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Allan designs and plants flowering gardens in Montreal, Zone 5 [USDA Zone 4] .

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Gardeners and Scientists: - What Can They Do About the Environment, Really?

Each season, more and more people come to realize that our environment and our bodies needs better tending. For most of us, information on these subjects comes from the internet and the media. Very few of us do our own research; we rely mostly upon second-hand information. One would expect that gardeners, farmers, and conservationists to be the best informed on these subjects, by virtue of their connection to the soil and their sensitivity to nuanced environmental changes. But that is not the case.

Many of us, especially those outside of academia, are influenced by information that is anecdotal, that is not always scientifically accurate, or that cannot be easily corroborated. Consequently, there is a weak consensus about the effects that environmental changes and questionable agricultural practices have on the environment and on the health of all living things, including our bodies.

I once asked a scientist-mathematician friend for his opinion about global warming and he replied that he could not formulate one until he examined the data. Without numbers, he said, one cannot know, with any certainty, the extent of climate change and if it requires any action on our part. There was some truth in that because most of the information on that subject had been inferred from observation. Eventually, climatologists mustered up the courage to report that the earth undergoes warming and cooling cycles over time and that perhaps we were experiencing one of the warming cycles. It was also suggested that perhaps human activity was exacerbating this natural phenomenon. However, no reliable, empirical evidence could be supplied for that opinion.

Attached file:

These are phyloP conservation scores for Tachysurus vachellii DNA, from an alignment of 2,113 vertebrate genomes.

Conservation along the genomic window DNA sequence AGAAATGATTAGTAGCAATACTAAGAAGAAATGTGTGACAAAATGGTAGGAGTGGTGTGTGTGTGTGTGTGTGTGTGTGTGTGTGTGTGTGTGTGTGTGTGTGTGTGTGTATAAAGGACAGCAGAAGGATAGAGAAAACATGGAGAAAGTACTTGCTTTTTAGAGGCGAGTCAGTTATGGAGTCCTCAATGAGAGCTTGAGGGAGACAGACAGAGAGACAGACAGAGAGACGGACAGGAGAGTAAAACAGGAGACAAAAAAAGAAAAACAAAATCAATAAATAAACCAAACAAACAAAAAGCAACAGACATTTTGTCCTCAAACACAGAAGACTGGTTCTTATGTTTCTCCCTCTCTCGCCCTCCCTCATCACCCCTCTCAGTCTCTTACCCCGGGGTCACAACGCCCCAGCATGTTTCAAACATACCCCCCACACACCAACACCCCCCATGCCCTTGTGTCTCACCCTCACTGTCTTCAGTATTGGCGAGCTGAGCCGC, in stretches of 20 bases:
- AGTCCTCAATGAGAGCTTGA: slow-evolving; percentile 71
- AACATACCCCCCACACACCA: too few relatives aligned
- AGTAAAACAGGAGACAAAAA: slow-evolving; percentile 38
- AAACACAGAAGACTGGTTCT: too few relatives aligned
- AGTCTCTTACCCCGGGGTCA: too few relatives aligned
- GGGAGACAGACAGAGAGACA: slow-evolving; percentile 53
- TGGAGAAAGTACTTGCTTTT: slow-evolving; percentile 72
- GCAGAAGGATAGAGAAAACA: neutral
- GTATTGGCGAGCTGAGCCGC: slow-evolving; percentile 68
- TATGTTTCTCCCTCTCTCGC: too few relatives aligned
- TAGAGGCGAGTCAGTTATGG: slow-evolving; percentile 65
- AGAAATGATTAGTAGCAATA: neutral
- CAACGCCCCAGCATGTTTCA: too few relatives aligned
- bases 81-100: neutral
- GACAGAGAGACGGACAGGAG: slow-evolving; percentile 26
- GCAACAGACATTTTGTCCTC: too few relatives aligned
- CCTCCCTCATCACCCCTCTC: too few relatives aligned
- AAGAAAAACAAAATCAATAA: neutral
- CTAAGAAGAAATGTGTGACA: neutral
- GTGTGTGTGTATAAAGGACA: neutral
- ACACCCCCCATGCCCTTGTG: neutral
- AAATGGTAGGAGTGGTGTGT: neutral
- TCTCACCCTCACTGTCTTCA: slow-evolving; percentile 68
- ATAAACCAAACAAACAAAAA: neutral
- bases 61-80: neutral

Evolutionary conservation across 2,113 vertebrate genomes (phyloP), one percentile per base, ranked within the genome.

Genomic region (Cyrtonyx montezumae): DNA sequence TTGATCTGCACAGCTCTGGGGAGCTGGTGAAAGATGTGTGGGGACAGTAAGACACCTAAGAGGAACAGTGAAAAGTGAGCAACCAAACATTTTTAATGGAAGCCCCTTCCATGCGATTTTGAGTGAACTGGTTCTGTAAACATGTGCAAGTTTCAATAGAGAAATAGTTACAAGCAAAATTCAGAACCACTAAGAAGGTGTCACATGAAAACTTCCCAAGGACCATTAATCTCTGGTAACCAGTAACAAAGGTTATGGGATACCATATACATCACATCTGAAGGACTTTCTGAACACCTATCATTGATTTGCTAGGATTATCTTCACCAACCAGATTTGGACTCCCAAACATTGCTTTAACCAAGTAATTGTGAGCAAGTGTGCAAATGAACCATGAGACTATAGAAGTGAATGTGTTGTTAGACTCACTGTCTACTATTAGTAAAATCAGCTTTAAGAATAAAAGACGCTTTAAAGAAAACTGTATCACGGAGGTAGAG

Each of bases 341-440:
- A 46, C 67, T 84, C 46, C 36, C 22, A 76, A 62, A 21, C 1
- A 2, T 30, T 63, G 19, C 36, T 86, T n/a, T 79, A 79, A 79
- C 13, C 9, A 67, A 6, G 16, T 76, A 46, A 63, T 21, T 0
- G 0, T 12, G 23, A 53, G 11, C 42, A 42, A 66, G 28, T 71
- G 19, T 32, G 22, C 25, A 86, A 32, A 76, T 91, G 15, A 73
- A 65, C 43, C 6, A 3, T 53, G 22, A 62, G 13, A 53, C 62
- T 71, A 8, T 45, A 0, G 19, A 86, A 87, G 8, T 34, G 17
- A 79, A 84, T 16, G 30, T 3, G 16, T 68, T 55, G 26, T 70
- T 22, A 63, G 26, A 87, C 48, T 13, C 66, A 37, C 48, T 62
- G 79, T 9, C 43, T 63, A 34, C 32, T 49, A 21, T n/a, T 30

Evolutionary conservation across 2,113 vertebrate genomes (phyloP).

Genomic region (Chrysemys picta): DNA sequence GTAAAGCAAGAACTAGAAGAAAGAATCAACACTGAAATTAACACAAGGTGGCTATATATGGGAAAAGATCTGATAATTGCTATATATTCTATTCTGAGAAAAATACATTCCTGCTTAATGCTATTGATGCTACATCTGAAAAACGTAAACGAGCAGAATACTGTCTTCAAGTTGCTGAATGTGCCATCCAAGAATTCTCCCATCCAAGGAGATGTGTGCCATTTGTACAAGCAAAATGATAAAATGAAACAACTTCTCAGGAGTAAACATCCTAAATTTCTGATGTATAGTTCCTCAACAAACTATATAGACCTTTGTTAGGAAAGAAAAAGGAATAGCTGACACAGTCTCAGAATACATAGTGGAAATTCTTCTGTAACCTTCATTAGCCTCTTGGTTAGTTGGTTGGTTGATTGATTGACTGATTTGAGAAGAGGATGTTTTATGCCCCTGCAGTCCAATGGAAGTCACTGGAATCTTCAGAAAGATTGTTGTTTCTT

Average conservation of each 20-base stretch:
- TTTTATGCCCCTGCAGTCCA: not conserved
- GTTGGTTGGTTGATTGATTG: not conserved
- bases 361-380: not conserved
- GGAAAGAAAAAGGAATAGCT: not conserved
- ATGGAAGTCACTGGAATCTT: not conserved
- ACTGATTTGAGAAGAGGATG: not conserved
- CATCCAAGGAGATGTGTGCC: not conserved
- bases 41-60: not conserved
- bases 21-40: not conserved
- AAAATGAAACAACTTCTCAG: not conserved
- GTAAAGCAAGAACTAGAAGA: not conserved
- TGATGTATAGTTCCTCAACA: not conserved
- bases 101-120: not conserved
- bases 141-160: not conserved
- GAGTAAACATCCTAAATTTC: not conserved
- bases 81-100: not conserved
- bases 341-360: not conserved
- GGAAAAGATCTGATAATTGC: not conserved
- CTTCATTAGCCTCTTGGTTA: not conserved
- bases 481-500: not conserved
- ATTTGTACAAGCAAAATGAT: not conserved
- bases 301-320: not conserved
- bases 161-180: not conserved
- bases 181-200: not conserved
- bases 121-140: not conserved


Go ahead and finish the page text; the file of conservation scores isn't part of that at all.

No matter how much we care about the planet, we cannot control the destruction of rain forests in other countries, nor can we regulate world-wide polluters, including those close to home. Furthermore, we are unable to control life-threatening agricultural practices in third world countries, where one is allowed to apply herbicides and pesticides that are toxic to humans, alive or yet unborn. On one hand, there are powerful interests that need to prop up the industrial status quo, which, ironically, helps us sustain an enviable high standard of living. On the other hand there are dedicated scientists who are not yet prepared to connect the dots between environmental issues and health problems, be they real, imagined, false, or hypothesized.

Scientists have an allegiance to the scientific method and the proper journey from observation to conclusion. They cannot climb on the bandwagon of protest because it is morally correct or humanitarian to do so. Not only do they require much more time to discover truth than we are prepared to give them, but also, they risk losing their careers as scientists if they try to whistle-blow prematurely, or to be forthcoming at all. In the meanwhile, they are dismayed to see how people’s emotions, conspiracy theories, and even the convoluted but seductive opinions of scientific charlatans, have created anxiety among the populace. When misinformation is disseminated, it shapes the opinions of some of the most astute among us.

Scientist–journalist, Dr. Joe Schwarcz of McGill University, once informed me that science is tough while hearsay and opinion formulation is easy. Most journalists who write on topics that concern us, subjects for which they usually have no academic credentials, are not willing or are unable to engage in the hard work required to understand the details of science. Science, Dr. Joe pointed out, is in the details and not in the headlines. .